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Asymmetry and Normativity: Levinas Reading Dostoyevsky on Desire, Responsibility, and Suffering

  • William Edelglass
Part of the Analecta Husserliana book series (ANHU, volume 85)

Keywords

Moral Standard Page Number Ethical Relation Responsibi Lity Levinasian Ethic 
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Notes

  1. 1.
    For a discussion of the distinction between Levinas’s ethics and traditional conceptions of normative ethics see Robert Bernasconi, “The Ethics of Suspicion,” Research in Phenomenology, 20 (1990): 3–18.CrossRefGoogle Scholar
  2. 2.
    Levinas is especially fond of citing Isaiah, 58:9. According to Isaiah, God’s commandment is “to share your bread with the hungry, and bring the homeless poor into your house; when you see the naked, to cover him, and not to hide yourself from your own flesh.” The New Oxford Annotated Bible with the Apocrypha: Revised Standard Version (New York: Oxford University Press, 1977), p. 895. For a discussion of these prescriptions, see Jill Robbins, Altered Reading: Levinas and Literature (Chicago: University of Chicago Press, 1999), p. xxiii. Hereafter cited in the text as AR, followed by the page number.Google Scholar
  3. 3.
    Because Levinas’s ethics cannot be understood as straightforward moral philosophy much Levinas scholarship is concerned with understanding the status of Levinas’s propositions as prescriptions of moral obligation, descriptions of moral phenomena, or some other speech act. See for example Jean-François Lyotard, “Levinas’ Logic,” in Face to Face With Levinas, Richard A. Cohen (ed.) (Albany: State University of New York Press, 1986), pp. 117–158; David Michael Levin, “Tracework: Myself and Others in the Moral Phenomenology of Merleau-Ponty and Levinas,” International Journal of Philosophical Studies, 6:3 (1998): 345–392; Robert Bernasconi, “The Violence of the Face: Peace and Language in the Thought of Levinas,” Philosophy and Social Criticism, 23:6 (1997): 81–93; D. H. Brody, “Emmanuel Levinas: The Logic of Ethical Ambiguity in Otherwise Than Being or Beyond Essence,” Research in Phenomenology, 25 (1995): 172–205; Peter Atterton, “Levinas and the Language of Peace: A Response to Derrida,” Philosophy Today, 36:1 (1992): 59–70; Krzysztof Ziarek, “Semantics of Proximity: Language and the Other in the Philosophy of Emmanuel Levinas,” Research in Phenomenology, 19 (1989): 213–247; Peter Kemp, Philosophy and Social Criticism, 23:6 (1997): 5–28; and Tina Chanter, “The Betrayal of Philosophy: Emmanuel Levinas’s Otherwise Than Being,” Philosophy and Social Criticism, 3:6 (1997): 65–79.Google Scholar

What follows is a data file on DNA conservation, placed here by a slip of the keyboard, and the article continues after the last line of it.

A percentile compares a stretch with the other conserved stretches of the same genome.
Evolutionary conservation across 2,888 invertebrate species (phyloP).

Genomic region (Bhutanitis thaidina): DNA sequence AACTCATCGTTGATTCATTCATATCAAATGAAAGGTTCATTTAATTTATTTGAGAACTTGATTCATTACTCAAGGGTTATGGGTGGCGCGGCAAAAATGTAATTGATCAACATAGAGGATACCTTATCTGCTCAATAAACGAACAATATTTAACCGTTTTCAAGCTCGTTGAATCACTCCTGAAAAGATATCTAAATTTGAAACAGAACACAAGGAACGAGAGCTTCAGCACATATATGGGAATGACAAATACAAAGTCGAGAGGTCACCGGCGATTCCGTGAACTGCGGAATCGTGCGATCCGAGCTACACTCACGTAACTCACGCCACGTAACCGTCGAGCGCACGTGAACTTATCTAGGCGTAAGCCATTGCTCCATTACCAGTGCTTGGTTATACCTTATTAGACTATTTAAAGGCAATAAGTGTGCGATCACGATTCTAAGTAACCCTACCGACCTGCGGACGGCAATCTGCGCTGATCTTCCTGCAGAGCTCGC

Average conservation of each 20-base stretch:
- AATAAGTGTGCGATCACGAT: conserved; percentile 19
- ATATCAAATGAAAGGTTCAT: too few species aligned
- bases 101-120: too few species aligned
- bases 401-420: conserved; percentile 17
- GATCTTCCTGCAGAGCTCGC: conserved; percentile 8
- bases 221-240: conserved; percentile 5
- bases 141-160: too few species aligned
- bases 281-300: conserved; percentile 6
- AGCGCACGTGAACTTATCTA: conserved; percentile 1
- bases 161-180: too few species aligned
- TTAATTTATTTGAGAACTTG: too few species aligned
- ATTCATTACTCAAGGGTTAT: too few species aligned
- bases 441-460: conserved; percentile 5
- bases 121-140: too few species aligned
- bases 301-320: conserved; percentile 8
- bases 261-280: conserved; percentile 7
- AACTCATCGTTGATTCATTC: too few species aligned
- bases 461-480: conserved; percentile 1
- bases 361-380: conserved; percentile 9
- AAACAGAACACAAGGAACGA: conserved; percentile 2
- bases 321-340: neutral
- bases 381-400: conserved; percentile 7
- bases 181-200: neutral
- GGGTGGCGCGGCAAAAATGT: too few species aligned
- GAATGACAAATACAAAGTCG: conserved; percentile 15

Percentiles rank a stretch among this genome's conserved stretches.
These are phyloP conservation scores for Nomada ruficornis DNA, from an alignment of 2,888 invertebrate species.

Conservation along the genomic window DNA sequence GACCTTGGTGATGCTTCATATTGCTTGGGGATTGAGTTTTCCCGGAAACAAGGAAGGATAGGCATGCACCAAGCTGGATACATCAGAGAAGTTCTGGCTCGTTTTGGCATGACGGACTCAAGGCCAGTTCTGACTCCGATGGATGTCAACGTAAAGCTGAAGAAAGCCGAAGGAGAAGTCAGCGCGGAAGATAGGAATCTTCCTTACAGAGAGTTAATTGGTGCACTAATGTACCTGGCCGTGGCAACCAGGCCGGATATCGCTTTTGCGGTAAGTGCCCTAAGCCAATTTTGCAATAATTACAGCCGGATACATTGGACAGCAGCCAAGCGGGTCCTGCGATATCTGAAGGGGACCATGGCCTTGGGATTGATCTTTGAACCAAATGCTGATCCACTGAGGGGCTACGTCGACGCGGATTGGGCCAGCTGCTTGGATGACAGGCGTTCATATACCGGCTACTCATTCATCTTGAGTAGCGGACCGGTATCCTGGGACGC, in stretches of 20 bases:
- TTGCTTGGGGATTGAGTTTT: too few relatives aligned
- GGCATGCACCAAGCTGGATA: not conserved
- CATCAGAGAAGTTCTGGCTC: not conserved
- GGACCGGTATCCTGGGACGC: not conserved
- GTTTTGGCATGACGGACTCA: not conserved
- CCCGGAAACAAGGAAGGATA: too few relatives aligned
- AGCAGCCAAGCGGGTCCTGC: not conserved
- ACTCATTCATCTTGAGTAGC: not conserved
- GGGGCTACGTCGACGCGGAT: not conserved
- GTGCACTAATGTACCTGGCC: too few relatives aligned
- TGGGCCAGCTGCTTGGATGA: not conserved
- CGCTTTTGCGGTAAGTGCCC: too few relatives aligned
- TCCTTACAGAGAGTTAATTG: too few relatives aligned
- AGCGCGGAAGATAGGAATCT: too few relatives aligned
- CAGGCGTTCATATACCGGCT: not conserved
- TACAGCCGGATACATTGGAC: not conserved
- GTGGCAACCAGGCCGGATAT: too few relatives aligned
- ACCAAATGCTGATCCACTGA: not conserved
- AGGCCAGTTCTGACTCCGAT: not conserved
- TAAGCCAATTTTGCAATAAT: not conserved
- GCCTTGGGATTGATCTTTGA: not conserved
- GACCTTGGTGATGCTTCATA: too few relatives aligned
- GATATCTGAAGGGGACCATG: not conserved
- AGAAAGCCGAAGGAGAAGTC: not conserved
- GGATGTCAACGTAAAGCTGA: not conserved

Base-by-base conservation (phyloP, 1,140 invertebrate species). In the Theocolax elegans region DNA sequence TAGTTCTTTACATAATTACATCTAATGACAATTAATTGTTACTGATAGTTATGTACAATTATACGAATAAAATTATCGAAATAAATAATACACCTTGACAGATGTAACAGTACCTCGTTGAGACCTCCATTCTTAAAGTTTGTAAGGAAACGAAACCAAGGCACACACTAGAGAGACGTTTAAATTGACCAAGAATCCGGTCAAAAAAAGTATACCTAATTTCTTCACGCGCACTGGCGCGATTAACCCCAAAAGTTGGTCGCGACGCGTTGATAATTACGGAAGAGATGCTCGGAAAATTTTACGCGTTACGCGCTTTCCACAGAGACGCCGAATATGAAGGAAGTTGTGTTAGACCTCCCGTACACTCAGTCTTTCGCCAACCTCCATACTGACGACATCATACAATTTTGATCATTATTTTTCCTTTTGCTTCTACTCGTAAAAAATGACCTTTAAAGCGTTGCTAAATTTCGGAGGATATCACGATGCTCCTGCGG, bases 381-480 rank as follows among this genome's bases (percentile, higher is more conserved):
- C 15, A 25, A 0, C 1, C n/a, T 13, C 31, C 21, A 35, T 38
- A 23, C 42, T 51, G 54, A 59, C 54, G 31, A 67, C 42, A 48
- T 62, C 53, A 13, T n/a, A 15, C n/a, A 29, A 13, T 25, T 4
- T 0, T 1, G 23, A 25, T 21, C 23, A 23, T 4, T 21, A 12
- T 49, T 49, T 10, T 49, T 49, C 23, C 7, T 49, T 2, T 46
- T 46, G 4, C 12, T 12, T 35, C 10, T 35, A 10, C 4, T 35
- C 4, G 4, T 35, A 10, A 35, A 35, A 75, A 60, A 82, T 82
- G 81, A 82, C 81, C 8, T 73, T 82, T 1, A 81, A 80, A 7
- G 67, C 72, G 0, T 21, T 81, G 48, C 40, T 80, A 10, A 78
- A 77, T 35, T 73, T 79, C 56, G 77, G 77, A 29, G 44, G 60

4. 4.
    Emmanuel Levinas, Ethics and Infinity: Conversations with Philippe Nemo, Richard A. Cohen (trans.) (Pittsburgh: Duquesne University Press, 1985), p. 90. Hereafter cited in the text as EI, followed by the page number.Google Scholar
  5. 5.
    Contemporary analytic philosophers typically distinguish three fields of ethics: metaethics, normative ethics, and applied ethics. Metaethics is the study of the source and nature of moral principles. Grounded in metaethical accounts, normative ethics seeks to distinguish between moral and immoral conduct, demonstrating the moral value of particular virtues, duties, or consequences. Applied ethics employs the results of metaethics and normative ethics to particular areas of ethical concern, including the environment, poverty, war, etc. If Levinasian ethics were to be situated against this analytic template it would be characterized as metaethics. As Derrida writes in “Violence and Metaphysics,” Levinasian ethics is an “Ethics of Ethics.” Moreover, Derrida adds, “this Ethics of Ethics can occasion neither a determined ethics nor determined laws without negating and forgetting itself.” Jacques Derrida, “Violence and Metaphysics,” in Writing and Difference, Alan Bass (trans.) (Chicago: University of Chicago Press, 1978), p. 111.Google Scholar
  6. 6.
    Emmanuel Levinas, “Ideology and Idealism,” in The Levinas Reader, Sanford Ames and Arthur Lesley (trans.), Sean Hand (ed.) (Oxford: Blackwell, 1989), p. 247. Levinas was dubious of programs of moral improvement generally, and added, “It is likely, in any case, that sermons have no power to raise the level of morals.”Google Scholar
  7. 7.
    Emmanuel Levinas, “Useless Suffering,” in Entre Nous, Michael B. Smith and Barbara Harshav (trans.) (New York: Columbia University Press, 1998), p. 94. Hereafter cited in the text as US, followed by the page number.Google Scholar
  8. 8.
    See Robert Gibbs’s discussion of this passage in “Unjustifiable Suffering,” in Suffering Religion, Robert Gibbs and Elliot R. Wolfson (eds.) (New York: Routledge, 2002), p. 26.Google Scholar
  9. 9.
    Emmanuel Levinas, Otherwise Than Being or Beyond Essence, Alphonso Lingis (trans.) (Pittsburgh: Duquesne University Press, 1998), p. 94. Hereafter cited in the text as OB, followed by the page number.Google Scholar
  10. 10.